Sustainable Food Systems

Building a New Paradigm

Author: Terry Marsden,Adrian Morley

Publisher: Routledge

ISBN: 1136185429

Category: Business & Economics

Page: 240

View: 7930

In response to the challenges of a growing population and food security, there is an urgent need to construct a new agri-food sustainability paradigm. This book brings together an integrated range of key social science insights exploring the contributions and interventions necessary to build this framework. Building on over ten years of ESRC funded theoretical and empirical research centered at BRASS, it focuses upon the key social, economic and political drivers for creating a more sustainable food system. Themes include: regulation and governance sustainable supply chains public procurement sustainable spatial strategies associated with rural restructuring and re-calibrated urbanised food systems minimising bio-security risk and animal welfare burdens. The book critically explores the linkages between social science research and the evolving food security problems facing the world at a critical juncture in the debates associated with not only food quality, but also its provenance, vulnerability and the inherent unsustainability of current systems of production and consumption. Each chapter examines how the links between research, practice and policy can begin to contribute to more sustainable, resilient and justly distributive food systems which would be better equipped to ‘feed the world’ by 2050.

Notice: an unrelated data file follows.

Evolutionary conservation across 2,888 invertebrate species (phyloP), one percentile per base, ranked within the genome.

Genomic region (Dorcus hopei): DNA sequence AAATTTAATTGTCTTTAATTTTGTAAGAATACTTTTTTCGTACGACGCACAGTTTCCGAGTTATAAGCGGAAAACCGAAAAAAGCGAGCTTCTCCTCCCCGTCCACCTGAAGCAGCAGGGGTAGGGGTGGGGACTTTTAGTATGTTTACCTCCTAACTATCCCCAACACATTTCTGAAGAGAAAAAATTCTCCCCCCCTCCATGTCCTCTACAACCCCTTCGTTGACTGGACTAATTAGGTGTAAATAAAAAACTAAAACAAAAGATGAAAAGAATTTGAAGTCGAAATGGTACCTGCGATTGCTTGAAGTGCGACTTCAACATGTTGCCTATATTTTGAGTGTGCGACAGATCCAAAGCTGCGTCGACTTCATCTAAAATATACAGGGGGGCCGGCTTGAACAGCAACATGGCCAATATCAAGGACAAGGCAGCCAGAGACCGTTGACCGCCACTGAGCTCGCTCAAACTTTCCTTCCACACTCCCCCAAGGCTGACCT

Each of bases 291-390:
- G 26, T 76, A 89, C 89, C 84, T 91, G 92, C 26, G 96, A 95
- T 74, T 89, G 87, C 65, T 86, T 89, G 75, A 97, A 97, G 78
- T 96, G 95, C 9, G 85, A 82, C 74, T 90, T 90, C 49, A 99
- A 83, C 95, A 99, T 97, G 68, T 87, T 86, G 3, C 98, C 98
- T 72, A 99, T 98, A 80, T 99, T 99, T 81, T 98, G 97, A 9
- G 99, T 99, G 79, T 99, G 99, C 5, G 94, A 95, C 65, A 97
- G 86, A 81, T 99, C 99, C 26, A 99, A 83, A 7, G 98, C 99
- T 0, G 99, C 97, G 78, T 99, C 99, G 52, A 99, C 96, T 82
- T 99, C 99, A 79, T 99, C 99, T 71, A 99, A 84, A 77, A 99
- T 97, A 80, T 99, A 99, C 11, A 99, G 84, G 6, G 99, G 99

Imagining Sustainable Food Systems

Theory and Practice

Author: Alison Blay-Palmer

Publisher: Routledge

ISBN: 1317118634

Category: Social Science

Page: 264

View: 8283

What defines a sustainable food system? How can it be more inclusive? How do local and global scales interact and how does power flow within food systems? How to encourage an interdisciplinary approach to realizing sustainable food systems? And how to activate change? These questions are considered by EU and North American academics and practitioners in this book. Using a wide range of case studies, it provides a critical overview, showing how and where theory and practice can converge to produce more sustainable food systems.

Sustainable Food Systems from Agriculture to Industry

Improving Production and Processing

Author: Charis Michel Galanakis

Publisher: Academic Press

ISBN: 0128119616

Category: Technology & Engineering

Page: 442

View: 5246